This said, according to the E.U. source, the Iranian-backed Houthis are not acting against vessels in and around the Red Sea without Beijing’s tacit approval. In brokering the stunning 10 March relationship resumption agreement between the Middle East’s major Sunni power, Saudi Arabia, and Shia counterpart, Iran, as also analysed in depth in my new book, China cemented the control it had over the key oil transit routes in the region. The previous 25-year deal with Iran gave Beijing influence over the Strait of Hormuz, through which around 30 percent of the world’s oil travels. The same deal also gave China a hold over the Bab el-Mandeb Strait (controlled on the Yemen side by the Iran-backed Houthis), and on the other side by Djibouti and Eritrea (both of which owe money to Beijing as part of ‘Belt and Road Initiative’-related loans made to them). It should not be forgotten that prior to the seizure of the Galaxy Leader cargo ship on 19 November – supposedly for being ‘Israeli-owned’ – Iranian forces also took two other oil tankers in a week at the beginning of May around the Strait of Hormuz. Neither of them were anything to do with Israel. Instead, said the E.U. source at the time, Iran seized them to demonstrate that it still had control over that transit route and, perhaps even more importantly, it was done with the full blessing of Beijing. “Although Xi [Jinping] doesn’t want a full-blown confrontation with the U.S. at the moment, he does want China to stay relevant to what’s going on there [in the events adjunct to the Israel-Hamas War] and having a role in this Red Sea problem achieves that,” he added last week.

The danger here for oil markets, of course, is if China changes its broadly cooperative posture towards Western interests as the Israel-Hamas War rages on. Such a change could come if Beijing felt that the U.S. an its allies were trying to push China back out of the geopolitical gains it has made in the Middle East in the past five years, as also analysed in full in my new book on the new global oil market order. A spark for this might come from any notable expansion or extension in ‘Operation Prosperity Guardian’ - a new multinational security initiative announced last week by the World Shipping Council. This came shortly after the U.S. Department of Defense stated that the initiative was being launched under the umbrella of the Combined Maritime Forces and the leadership of its Task Force 153. The Force so far comprises only countries allied to the U.S., including the United Kingdom, Bahrain, Canada, France, Italy, Netherlands, Norway, Seychelles, and Spain.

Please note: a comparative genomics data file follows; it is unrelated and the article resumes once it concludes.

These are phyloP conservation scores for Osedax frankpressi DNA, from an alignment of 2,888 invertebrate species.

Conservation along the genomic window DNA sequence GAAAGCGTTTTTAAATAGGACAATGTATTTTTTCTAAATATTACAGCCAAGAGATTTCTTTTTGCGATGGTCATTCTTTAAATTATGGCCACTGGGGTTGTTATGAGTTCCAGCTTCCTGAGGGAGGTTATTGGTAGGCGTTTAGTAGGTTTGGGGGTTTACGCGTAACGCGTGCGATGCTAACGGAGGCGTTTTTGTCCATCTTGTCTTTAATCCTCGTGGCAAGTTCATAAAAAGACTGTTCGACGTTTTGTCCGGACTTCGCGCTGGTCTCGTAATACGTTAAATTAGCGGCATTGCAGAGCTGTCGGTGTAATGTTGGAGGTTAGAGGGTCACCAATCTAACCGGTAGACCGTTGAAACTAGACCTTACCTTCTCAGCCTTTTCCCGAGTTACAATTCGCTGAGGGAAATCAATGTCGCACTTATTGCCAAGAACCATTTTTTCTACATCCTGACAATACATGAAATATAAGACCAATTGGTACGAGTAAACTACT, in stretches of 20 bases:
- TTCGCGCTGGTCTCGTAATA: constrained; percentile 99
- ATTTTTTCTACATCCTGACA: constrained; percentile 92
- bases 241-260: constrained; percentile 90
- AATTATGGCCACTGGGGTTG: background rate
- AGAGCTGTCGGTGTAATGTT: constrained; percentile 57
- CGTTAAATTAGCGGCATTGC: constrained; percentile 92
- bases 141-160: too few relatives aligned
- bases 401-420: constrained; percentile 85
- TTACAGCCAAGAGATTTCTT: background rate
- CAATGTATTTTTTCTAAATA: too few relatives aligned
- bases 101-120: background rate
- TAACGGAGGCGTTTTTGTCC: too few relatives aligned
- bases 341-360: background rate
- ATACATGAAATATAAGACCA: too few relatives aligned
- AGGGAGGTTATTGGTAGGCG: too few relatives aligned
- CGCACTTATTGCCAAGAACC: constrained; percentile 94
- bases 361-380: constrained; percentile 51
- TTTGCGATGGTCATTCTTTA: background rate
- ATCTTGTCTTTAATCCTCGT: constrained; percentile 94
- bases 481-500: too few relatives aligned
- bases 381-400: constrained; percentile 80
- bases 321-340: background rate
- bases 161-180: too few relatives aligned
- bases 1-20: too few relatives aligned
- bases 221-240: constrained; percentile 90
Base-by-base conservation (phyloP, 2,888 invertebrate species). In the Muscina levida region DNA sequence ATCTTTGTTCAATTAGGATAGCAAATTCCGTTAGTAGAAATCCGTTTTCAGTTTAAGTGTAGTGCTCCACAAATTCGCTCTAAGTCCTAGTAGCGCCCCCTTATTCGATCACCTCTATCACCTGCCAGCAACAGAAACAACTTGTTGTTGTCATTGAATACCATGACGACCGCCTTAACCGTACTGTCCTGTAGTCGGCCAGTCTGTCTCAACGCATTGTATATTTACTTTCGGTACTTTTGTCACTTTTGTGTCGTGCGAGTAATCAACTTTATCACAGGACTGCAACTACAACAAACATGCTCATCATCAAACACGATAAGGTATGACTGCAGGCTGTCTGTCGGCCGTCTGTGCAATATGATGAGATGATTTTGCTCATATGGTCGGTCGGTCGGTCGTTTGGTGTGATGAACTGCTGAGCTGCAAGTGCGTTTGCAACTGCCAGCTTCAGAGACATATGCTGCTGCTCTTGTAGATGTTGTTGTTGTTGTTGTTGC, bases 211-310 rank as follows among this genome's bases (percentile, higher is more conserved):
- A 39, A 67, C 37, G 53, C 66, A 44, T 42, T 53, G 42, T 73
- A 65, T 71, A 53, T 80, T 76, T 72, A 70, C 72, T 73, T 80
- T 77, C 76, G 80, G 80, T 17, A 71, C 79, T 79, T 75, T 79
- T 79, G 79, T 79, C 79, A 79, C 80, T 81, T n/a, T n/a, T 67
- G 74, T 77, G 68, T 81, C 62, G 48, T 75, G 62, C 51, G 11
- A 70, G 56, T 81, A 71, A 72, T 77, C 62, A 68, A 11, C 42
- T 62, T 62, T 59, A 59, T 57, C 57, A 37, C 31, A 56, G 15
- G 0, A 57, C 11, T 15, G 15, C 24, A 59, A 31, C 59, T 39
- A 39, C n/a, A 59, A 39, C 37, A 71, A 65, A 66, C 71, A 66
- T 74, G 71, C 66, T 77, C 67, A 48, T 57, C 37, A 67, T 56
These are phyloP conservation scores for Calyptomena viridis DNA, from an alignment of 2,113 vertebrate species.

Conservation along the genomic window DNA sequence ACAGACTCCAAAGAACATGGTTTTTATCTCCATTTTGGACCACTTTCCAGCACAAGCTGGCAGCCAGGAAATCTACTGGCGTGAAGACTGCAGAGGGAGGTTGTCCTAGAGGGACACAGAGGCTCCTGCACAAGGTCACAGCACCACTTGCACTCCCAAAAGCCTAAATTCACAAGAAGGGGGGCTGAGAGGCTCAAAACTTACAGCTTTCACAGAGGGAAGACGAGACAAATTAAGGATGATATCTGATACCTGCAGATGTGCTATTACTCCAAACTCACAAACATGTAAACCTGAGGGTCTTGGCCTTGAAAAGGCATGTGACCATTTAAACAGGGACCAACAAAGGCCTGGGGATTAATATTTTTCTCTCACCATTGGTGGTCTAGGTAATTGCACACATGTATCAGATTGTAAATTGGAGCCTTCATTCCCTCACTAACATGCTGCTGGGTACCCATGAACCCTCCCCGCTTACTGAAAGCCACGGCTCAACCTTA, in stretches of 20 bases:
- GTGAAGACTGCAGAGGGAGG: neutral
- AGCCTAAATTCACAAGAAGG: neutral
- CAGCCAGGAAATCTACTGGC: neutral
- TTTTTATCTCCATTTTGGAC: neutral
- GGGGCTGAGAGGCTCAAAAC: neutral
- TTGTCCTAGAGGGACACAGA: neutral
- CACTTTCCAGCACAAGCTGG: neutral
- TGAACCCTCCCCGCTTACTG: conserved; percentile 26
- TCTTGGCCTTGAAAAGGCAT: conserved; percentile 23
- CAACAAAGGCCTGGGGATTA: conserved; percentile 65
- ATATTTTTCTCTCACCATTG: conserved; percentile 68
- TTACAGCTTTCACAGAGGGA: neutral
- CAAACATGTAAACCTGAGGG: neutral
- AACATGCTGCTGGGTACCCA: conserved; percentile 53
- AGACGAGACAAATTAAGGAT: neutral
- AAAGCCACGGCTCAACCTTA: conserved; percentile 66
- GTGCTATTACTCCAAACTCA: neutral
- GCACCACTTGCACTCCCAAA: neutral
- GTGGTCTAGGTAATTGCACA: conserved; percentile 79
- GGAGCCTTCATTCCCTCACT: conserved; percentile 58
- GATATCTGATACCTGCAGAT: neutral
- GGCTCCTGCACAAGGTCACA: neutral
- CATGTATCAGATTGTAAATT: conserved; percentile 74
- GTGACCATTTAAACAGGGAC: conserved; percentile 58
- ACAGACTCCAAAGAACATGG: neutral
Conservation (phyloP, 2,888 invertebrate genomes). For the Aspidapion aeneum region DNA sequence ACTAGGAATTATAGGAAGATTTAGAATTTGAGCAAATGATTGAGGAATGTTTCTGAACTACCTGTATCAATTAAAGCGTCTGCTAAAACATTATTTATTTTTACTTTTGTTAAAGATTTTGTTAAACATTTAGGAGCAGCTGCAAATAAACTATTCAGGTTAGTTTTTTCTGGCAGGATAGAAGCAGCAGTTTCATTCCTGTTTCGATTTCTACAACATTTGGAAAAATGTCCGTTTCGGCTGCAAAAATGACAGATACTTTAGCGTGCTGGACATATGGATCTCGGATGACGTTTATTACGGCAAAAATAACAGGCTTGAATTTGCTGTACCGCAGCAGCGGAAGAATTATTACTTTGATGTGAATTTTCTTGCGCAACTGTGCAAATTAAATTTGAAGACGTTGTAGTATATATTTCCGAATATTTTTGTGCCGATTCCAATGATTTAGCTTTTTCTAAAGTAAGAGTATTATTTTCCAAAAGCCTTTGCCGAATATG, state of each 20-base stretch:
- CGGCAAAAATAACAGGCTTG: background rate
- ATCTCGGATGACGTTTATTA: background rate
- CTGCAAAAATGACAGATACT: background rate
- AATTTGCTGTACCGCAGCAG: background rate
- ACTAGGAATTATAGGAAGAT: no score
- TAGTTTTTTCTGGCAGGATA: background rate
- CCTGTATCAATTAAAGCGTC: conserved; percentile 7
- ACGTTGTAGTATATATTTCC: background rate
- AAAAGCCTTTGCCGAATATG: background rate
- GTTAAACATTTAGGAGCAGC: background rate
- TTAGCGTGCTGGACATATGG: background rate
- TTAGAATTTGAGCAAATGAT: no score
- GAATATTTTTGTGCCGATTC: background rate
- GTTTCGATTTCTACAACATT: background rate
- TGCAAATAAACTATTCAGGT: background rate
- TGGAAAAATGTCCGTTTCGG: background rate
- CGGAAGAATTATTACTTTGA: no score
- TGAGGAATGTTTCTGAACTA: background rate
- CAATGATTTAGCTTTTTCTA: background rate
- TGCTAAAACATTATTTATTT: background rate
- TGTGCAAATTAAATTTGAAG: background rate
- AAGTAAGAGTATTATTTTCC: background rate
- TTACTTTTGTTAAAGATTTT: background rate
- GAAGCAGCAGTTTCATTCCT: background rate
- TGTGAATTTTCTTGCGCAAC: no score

If China did take its foot off the brake with Iran, then the chances of an embargo on oil exports first to Israel and then to its allies would dramatically increase, bringing with it the prospect of a re-run of the events of the 1973 Oil Crisis, as examined in detail in my new book. This saw oil prices spike around 267 percent, from about US$3 per barrel (pb) to over US$11 pb, and stoked the fire of a global economic slowdown, especially felt in the net oil importing countries of the West. A broader oil embargo of the sort that Iran still wants would have similarly disastrous effects, if not worse. According to a recent assessment by the World Bank, a loss in global crude oil supply of 6-8 million bpd – which it refers to as a “large disruption” scenario comparable to the 1973 Oil Crisis - would result in a 56-75 percent increase in prices to between $140 and $157 a barrel. However, a broadening out of the embargo on Israel by the Islamic members of OPEC, as called for by Iran, would likely lead to a much bigger loss of global oil supplies than the World Bank has calculated. The Islamic members of OPEC are Algeria, with an average crude oil production rate of around 1 million barrels (bpd), Iran (3.4 million bpd), Iraq (4.1 million bpd), Kuwait (2.5 million bpd), Libya (1.2 million bpd), Saudi Arabia (9 million bp), and the UAE (2.9 million bpd). This totals just over 24 million bpd - or about 30 percent - of the current average total global production of about 80 million bpd. 

By Simon Watkins for Oilprice.com

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Leave a comment
  • Cihan on December 27 2023 said:
    Cheap oil benefits everyone
  • Cihan on December 27 2023 said:
    Because that I have opened short position ????
  • Mamdouh Salameh on December 27 2023 said:
    I disagree with the author about Iran’s intentions. From the very start of the Hamas-Israel war, Iran along with Its allies made it clear that it has no intention of joining the war against Israel. The reason is that Iran doesn’t want at this stage to invite a huge retaliation by both the United States and Israel using its involvement as an excuse to attack and destroy
    its nuclear installations.

    Iran prefers to chip off at US presence in the Gulf region by small attacks against US military presence in Iraq, Syria and the Gulf region to force an ejection of US military presence from the Middle East rather than going into war with it.

    However, there is a real chance that both the US and Israel May decide to force Iran’s hand by either attacking its nuclear installations or retaliating against its allies in Lebanon, Syria and Yemen thus forcing it to come to their defence.

    In such a situation there will be a wider war in the Middle East, blockade of the Strait of Hormuz, leading to a global oil and gas supply disruption and a very disastrous energy crisis with thousands of missiles raining on Israel.

    China has no intention of encouraging Iran to get involved in a war with Israel and would prefer Iran’s chipping off of US military assets in the Gulf and forcing it to withdraw altogether from the region

    Dr Mamdouh G Salameh
    International Oil Economist
    Global Energy Expert
  • George Doolittle on December 27 2023 said:
    Israel is always at War with everyone even the USA #priced_in

Leave a comment